The Basics of Hair


Your hair grows from tiny holes in your skin called hair follicles. These hair follicles contain clusters of special cells that reproduce and make new hair cells. The new hair cells are added to the root of the hair, which causes it to grow longer. However, the hair follicles do not produce all of the pigments that give your hair its color.

Humans have several different types of hair. One type is called lanugo. This type of hair starts to grow in the third or fourth month of fetal life and is shed before birth or shortly after birth. The rest of the body has vellus, which is also known as down hair. This type of hair covers most parts of the body except the palms, soles, and undersides of the fingers.

Hair is important for many mammals. It helps regulate body temperature, protects the body from cold, and offers camouflage and other defensive functions. It also extends the sense of touch beyond the skin. Some animals, such as polar bears, use hair to detect a threat. Polar bears, for example, use their fur to hide their cubs in snow and protect themselves from the elements.

Hair comes in three different types of layers: cuticle, cortex, and medulla. Each layer is composed of two or three different types of cells. The cuticle is the outermost layer and is made of flattened cells that overlap and protect the hair shaft. This layer of the hair protects the cuticle from damage by trapping moisture within.

Hair development is a continuous process and every mature follicle goes through several phases. Each stage has distinct functions. Some of these functions include protection against external factors, production of sebum and apocrine sweat, regulation of body temperature, and social and sexual interaction. Hair development is regulated by a variety of factors, including age, nutritional status, and hormonal status.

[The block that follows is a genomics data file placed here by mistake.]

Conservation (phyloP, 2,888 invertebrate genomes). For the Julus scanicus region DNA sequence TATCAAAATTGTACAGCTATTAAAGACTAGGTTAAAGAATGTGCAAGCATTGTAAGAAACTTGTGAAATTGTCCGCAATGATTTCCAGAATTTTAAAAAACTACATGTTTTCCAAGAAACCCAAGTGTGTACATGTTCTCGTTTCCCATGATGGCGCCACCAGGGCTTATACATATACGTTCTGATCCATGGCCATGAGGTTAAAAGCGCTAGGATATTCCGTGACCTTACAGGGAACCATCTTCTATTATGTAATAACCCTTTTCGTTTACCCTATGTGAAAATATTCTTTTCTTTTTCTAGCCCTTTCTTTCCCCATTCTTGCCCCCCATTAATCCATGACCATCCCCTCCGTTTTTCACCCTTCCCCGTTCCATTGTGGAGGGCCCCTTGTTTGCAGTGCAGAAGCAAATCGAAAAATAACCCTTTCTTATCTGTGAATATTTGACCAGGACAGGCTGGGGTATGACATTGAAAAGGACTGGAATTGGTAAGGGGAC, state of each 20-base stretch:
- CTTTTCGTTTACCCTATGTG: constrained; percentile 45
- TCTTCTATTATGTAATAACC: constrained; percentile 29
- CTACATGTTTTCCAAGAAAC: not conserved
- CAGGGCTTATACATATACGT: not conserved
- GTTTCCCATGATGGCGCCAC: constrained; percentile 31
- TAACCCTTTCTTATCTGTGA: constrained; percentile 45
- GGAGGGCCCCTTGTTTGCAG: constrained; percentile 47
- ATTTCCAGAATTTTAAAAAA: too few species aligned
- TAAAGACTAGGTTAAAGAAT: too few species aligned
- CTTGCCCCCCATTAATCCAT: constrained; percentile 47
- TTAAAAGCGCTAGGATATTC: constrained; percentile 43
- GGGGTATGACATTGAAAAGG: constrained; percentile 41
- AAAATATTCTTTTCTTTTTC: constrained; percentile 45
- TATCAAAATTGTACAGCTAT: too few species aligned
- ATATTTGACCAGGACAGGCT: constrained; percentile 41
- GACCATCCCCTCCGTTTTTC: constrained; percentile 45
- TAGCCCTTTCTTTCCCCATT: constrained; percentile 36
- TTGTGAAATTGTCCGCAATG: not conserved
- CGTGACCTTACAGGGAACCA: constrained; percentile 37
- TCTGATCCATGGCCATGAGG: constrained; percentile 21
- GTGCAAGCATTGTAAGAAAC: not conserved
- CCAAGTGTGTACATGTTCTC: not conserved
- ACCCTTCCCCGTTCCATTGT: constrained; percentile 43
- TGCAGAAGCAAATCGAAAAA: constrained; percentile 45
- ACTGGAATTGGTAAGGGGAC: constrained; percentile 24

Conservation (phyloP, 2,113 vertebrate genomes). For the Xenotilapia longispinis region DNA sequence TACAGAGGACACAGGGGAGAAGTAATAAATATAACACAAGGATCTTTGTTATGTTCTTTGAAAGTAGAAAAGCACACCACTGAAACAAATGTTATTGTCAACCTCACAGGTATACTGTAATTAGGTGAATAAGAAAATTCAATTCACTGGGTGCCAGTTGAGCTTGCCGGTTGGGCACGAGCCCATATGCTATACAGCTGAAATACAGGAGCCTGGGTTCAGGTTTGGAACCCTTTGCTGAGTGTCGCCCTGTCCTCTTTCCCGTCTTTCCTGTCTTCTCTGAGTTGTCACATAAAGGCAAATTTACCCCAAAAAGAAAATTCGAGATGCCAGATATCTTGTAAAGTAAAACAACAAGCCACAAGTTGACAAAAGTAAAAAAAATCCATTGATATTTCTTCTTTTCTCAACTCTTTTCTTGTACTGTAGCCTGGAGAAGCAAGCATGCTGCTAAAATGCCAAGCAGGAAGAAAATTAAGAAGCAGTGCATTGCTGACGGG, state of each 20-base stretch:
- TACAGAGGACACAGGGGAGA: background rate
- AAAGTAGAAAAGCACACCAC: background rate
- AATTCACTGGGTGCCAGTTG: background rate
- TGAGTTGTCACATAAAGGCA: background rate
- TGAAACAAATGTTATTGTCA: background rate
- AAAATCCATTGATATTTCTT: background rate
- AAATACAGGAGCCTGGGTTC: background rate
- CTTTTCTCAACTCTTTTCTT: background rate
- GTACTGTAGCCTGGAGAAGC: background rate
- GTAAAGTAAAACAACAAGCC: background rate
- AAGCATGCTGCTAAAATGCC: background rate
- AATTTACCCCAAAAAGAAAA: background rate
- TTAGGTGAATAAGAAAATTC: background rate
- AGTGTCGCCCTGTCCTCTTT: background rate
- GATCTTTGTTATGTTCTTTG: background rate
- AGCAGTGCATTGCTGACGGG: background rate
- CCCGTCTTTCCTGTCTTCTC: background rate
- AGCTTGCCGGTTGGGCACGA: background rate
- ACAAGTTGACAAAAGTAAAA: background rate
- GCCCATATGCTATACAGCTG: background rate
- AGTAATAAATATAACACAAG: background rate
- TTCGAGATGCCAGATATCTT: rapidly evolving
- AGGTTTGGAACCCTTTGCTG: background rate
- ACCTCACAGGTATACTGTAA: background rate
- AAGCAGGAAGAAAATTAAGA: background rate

Hairstyles also vary depending on the culture of the wearer. Some subcultures have different rules and preferences. For example, the Chinese have a traditional hairstyle called the queue. This hairstyle was worn by the Manchus of central Manchuria and the Han Chinese during the Qing dynasty. In this tradition, the hair on the front of the head was shaved every ten days, mimicking male pattern baldness. This hair was then braided into a long pigtail.

The earliest hairs on human skin are the lanugo hairs. These are the fine, unpigmented hairs that are shed before birth. In contrast, the terminal hairs are dense, pigmented, and sometimes curly. These hairs cover the head, armpit, and pubic areas after puberty. The hair follicles may also alter their structure as a response to circulating hormones.

Hair follicles can also become infected with fungi. This can lead to hair loss and bald spots. The affected areas may look red, scaly, and itchy. In some cases, blisters oozing pus will appear on the scalp. In children, the symptoms may also include swollen glands on the neck and low-grade fever.